|Image: the hollow rock (Hohler Fels) seen from some distance.|
|Location:||From Ulm B28 Blaubeuren-Schelklingen. Turn left at the city limits of Schelklingen. 500m to parking. 5 min walk to the cave. (74,Kf58)|
|Open:||1.5.-31.10. after appointment. Once a year cave celebration, once a year cave concert. On the day of the open monument (Tag des offenen Denkmals), second Sunday in September. During excavations on Thursday afternoon.|
|Fee:||Adults EUR 1, Children EUR -.50|
|Classification:||Karst cave, Malm (Jurassic limestones)|
|Dimension:||L=120m, GH=23.4m, 534m asl, AR=500m².|
|Guided tours:||V=3.800/a .|
Der Hohlefels bei Schelklingen, Alb-Donau-Kreis, Eine urgeschichtliche Fundstelle im Achtal,
Kulturdenkmale in Baden-Württemberg, Kleine Führer, Blatt 46, Hrsg: Landesdenkmalamt Baden-Württemberg, Stuttgart ()
Wagner, E. (1979): Eiszeitjäger im Blaubeurener Tal, Führer zu archäologischen Denkmälern in Baden-Württemberg, Bd. 6, Theiss, Stuttgart 1979. ()
Bernhard Mangold, Andreas Pöhler (1966): Der Hohle Fels, Laichinger Höhlenfreund, 1. Jahrgang, 2. Halbjahr 1966, Heft 2
Museumsgesellschaft Schelklingen, Verein für Heimatgeschichte e.V., Merowingerstr. 8, 89601 Schelklingen
Bürgermeisteramt Schelklingen, Marktstraße 15, 89601 Schelklingen, Tel. +49-7394-2480
|As far as we know this information was accurate when it was published (see years in brackets), but may have changed since then.
Please check rates and details directly with the companies in question if you need more recent info.
|Image: the archaeological excavation in the entrance area.|
|1830||first find of cave bears' bones by the potter Rixinger who was digging for clay in the cave.|
|1844||The cave sediments were used as fertilizer.|
|1870-71||Excavation by Prof. Oskar Fraas and J. Hartmann.|
|1872||Excursion of the Anthropologischer Vereins (Anthropologic Society) to the cave. Mos famous participant was Professor R. Virchow. Cave closed by a door.|
|1905||Development of stairs and paths and first of the cave festival, which are held until today.|
|1936||Hohler Fels declater a Naturdenkmal (Natural Monument).|
|1944||Confiscated by the Luftgaukommando V for purposes of the air force, cave floor partially leveled.|
|1955||electric light installed and cave closed with massive iron gate.|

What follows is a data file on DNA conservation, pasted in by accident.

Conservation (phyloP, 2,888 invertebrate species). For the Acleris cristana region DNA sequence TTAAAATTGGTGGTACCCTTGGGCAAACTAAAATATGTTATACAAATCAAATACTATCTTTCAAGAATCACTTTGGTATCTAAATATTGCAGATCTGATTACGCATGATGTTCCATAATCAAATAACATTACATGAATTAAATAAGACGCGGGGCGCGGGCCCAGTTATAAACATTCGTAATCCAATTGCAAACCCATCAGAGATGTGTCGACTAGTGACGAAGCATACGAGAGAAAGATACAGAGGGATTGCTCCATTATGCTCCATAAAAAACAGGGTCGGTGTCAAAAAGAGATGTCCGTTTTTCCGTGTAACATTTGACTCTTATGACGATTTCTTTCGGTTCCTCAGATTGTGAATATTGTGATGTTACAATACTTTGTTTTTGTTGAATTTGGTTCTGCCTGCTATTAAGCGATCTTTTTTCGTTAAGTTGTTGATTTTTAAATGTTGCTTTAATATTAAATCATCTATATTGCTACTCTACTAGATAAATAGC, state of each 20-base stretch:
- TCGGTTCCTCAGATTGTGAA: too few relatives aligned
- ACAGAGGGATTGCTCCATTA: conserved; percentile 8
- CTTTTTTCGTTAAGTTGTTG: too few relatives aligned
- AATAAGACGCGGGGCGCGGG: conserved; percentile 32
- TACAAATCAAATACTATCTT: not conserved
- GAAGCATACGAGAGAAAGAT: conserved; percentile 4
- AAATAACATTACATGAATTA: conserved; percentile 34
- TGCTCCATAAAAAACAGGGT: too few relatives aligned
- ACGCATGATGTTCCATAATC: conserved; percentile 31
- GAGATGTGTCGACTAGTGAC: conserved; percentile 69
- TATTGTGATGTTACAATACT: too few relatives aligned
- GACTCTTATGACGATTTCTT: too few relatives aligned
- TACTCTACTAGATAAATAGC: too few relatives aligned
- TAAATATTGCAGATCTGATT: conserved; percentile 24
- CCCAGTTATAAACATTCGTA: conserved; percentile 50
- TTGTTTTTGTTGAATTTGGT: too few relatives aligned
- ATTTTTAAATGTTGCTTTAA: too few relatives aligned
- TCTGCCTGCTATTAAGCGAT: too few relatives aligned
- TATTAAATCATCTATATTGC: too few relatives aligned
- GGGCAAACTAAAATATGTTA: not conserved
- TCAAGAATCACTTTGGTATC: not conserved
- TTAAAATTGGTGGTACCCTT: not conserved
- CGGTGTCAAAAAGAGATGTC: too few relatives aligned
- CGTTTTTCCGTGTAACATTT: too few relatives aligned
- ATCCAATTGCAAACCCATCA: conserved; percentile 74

|1958-60||Excavation by the local historian G. Matschak and Prof. Gustav Riek.|
|1966||Survey and article in the Laichinger Höhlenfreund.|
|1977-79||Excavation by Prof. Joachim Hahn from the Institut für Urgeschichte in Tübingen in cooperation with the Landesdenkmalamt.|
|1987-96||Yearly excavation of six weeks by Prof. Joachim Hahn.|
|1997-||Excavations by Prof. N. J. Conard and Prof. H.-P. Uerpmann from the Institut für Urgeschichte der Universität Tübingen.|
|Image: the entrance area of the cave with a small exhibition.|
The Hohle Fels is one of the biggest cave chambers of the Swabian Jura. But it is more or less only this single big chamber, which is entered by a short passage which is high enough to walk upright. The cave has no speleothems, but a little moonmilk. Its main feature are the archaeological remains found here.
A big excavation took place from 1977 to 1979 by Prof. Joachim Hahn from the Institut für Urgeschichte in Tübingen in cooperation with the Landesdenkmalamt Baden-Württemberg. Famous finds were chiselled petrified wood, a harpoon amde of an antler and needles from the Magdalénien. From the Gravetien some javelin heads and ivory jewelry items.
The highlight during the excavation seasons in 1997-99 made by the Institut für Urgeschichte, Tübingen, was the finding of a painted rock. This find was well published, not even in scientific papers but also in the yellow press. Its was called the first proof of cave paintings north of the Alps.
This spectacular publications made the cave Hohler Fels well known. But not alone the way it was published is a little strange, the finding itself is not as unique as the headlines told: already in 1988 Joachim Hahn discovered painted rocks in the nearby Geißenklösterle bei Blaubeuern beschrieben.
And some last remarks on the name Hohler Fels. In literature often the name Hohle Fels is used, which is actually wrong. The cave is locally called the hollow rock (der hohle Fels), because of its strange impression of being a huge hollow limestone rock. The German form for a proper noun is Hohler Fels (Hollow Rock).
|Hohler Fels Gallery|